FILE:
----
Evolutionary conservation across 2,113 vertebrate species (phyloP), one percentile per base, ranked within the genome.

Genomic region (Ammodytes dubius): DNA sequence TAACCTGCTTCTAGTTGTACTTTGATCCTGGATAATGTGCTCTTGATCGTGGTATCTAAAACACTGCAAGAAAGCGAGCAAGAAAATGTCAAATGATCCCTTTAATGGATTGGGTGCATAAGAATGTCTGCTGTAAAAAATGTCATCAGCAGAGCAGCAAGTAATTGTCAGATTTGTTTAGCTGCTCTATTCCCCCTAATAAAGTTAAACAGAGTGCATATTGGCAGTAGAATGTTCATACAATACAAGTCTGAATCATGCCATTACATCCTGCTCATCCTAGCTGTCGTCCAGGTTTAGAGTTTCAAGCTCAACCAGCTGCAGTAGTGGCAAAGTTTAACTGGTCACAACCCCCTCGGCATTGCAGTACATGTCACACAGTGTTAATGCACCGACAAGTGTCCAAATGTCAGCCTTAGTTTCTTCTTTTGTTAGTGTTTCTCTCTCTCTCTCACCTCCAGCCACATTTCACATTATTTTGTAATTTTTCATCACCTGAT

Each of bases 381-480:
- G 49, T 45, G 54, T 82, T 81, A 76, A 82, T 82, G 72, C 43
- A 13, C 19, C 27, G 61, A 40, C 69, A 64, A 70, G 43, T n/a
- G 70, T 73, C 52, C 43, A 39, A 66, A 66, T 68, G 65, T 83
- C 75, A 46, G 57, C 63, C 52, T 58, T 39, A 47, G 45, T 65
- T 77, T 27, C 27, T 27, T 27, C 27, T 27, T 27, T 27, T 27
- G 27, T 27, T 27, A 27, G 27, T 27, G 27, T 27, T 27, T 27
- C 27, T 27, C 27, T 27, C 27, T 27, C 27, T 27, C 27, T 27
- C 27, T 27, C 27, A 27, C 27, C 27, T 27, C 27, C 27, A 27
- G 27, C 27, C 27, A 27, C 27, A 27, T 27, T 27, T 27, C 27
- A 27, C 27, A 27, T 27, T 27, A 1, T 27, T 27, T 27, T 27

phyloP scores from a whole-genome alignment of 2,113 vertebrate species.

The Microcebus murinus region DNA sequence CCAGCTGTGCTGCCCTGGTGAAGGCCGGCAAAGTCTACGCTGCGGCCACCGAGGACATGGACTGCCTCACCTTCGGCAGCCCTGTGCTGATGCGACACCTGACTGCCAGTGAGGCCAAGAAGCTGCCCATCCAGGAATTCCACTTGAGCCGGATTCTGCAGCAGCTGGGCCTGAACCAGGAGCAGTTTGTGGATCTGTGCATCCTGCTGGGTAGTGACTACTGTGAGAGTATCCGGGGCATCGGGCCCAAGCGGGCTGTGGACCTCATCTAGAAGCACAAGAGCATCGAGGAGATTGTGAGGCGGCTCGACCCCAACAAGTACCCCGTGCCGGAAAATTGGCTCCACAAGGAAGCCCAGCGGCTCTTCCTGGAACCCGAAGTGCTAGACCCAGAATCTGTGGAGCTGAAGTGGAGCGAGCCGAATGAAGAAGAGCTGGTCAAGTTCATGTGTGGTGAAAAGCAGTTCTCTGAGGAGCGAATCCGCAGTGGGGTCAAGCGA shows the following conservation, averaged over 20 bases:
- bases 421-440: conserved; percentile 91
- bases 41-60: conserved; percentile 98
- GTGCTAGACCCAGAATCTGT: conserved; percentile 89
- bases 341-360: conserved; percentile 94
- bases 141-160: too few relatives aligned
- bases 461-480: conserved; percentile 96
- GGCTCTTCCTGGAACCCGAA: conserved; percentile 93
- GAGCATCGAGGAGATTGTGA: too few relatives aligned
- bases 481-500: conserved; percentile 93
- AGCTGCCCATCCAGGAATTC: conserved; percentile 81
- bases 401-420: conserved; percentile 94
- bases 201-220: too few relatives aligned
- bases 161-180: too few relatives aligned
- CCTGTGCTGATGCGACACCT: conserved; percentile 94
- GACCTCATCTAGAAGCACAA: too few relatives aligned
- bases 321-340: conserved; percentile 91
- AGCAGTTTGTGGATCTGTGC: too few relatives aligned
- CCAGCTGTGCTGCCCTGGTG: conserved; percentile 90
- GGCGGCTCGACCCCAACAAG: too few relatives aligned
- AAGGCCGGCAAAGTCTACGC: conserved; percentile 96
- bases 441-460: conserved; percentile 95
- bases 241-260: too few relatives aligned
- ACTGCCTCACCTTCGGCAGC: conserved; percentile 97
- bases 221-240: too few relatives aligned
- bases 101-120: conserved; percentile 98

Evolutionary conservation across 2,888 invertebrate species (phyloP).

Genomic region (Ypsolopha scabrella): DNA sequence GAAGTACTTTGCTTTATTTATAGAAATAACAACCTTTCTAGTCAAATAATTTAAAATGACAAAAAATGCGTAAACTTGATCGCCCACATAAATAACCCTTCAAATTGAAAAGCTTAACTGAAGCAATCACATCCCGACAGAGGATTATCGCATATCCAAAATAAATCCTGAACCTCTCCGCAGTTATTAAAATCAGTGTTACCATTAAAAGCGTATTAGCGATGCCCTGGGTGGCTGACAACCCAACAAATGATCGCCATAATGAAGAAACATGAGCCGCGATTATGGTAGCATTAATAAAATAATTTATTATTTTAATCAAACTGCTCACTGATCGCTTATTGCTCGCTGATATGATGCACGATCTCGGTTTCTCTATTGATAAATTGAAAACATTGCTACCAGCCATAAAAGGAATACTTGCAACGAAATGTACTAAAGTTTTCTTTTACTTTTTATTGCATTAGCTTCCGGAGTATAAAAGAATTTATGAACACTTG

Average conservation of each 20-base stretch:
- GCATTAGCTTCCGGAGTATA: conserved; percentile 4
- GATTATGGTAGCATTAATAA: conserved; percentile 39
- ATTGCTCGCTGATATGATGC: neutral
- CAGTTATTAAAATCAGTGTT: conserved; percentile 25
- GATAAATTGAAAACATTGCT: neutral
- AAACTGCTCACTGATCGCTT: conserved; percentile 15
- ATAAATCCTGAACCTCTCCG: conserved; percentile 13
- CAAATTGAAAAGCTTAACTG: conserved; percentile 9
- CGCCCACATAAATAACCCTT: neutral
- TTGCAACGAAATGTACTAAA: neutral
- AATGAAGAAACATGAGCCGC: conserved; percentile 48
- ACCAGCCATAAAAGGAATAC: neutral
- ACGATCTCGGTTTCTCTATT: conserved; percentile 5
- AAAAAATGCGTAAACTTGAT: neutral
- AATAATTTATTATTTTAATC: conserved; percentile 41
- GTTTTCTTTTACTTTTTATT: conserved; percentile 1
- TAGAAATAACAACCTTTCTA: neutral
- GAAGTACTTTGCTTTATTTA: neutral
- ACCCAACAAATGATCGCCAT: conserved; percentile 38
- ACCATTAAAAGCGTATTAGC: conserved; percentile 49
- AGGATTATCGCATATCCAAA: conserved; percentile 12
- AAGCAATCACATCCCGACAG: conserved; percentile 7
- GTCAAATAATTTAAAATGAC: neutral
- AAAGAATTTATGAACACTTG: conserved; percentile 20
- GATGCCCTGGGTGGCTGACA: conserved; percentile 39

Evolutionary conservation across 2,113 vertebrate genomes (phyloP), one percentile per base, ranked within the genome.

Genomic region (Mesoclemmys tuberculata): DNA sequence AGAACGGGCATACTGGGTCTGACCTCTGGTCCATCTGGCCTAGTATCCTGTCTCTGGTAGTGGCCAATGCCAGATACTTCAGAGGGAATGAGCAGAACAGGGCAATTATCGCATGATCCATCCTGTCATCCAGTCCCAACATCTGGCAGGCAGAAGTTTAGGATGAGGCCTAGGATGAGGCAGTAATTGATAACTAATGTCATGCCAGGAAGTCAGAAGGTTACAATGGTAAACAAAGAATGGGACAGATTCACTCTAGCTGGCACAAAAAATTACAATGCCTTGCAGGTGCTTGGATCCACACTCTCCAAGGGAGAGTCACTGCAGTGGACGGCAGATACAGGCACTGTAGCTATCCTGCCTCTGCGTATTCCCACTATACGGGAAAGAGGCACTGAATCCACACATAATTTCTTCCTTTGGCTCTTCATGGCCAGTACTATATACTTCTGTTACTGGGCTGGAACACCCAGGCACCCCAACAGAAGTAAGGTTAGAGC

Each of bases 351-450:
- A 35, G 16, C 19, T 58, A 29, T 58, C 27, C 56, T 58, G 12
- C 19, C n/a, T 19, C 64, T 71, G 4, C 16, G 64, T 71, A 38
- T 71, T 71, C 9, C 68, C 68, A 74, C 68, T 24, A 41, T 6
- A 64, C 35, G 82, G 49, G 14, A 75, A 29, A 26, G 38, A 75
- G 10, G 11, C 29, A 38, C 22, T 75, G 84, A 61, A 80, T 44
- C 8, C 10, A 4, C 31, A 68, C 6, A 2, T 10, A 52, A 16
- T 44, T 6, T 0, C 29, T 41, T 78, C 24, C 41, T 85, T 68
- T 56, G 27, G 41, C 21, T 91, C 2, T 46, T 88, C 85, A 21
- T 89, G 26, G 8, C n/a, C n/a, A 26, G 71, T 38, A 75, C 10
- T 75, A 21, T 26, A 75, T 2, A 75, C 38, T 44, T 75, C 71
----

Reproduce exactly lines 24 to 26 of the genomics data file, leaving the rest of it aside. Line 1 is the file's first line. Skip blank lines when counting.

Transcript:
- bases 481-500: conserved; percentile 93
- AGCTGCCCATCCAGGAATTC: conserved; percentile 81
- bases 401-420: conserved; percentile 94